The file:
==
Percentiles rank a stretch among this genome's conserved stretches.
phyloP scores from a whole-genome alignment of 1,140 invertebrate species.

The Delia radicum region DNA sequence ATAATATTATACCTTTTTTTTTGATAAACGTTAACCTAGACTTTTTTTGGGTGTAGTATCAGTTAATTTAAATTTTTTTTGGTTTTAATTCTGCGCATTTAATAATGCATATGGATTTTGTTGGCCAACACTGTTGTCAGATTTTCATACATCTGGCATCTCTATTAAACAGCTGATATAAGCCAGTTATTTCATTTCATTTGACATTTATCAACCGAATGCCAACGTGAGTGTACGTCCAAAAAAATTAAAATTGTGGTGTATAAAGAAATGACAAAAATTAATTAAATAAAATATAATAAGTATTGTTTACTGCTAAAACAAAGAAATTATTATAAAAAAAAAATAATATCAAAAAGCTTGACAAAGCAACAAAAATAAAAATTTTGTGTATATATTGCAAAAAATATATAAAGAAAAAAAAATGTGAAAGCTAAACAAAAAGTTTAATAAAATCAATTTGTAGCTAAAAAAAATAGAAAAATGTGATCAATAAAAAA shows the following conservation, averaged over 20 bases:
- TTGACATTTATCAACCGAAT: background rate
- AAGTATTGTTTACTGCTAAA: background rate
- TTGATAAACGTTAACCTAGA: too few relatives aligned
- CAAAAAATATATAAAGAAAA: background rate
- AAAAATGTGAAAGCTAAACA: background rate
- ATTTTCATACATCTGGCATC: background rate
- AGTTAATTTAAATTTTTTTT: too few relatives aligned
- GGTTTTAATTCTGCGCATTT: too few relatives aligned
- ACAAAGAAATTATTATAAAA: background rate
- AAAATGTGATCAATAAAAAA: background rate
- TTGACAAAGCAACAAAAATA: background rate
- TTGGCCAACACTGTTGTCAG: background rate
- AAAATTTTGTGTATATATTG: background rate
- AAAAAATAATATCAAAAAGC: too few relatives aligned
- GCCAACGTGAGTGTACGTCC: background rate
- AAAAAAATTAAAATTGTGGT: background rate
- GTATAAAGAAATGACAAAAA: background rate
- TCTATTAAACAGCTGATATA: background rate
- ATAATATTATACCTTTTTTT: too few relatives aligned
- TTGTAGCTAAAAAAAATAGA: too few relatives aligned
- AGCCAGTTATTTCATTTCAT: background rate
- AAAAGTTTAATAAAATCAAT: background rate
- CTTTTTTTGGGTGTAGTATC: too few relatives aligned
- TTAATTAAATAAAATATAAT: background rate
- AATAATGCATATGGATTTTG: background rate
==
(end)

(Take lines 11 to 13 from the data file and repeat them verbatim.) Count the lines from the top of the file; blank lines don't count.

- GGTTTTAATTCTGCGCATTT: too few relatives aligned
- ACAAAGAAATTATTATAAAA: background rate
- AAAATGTGATCAATAAAAAA: background rate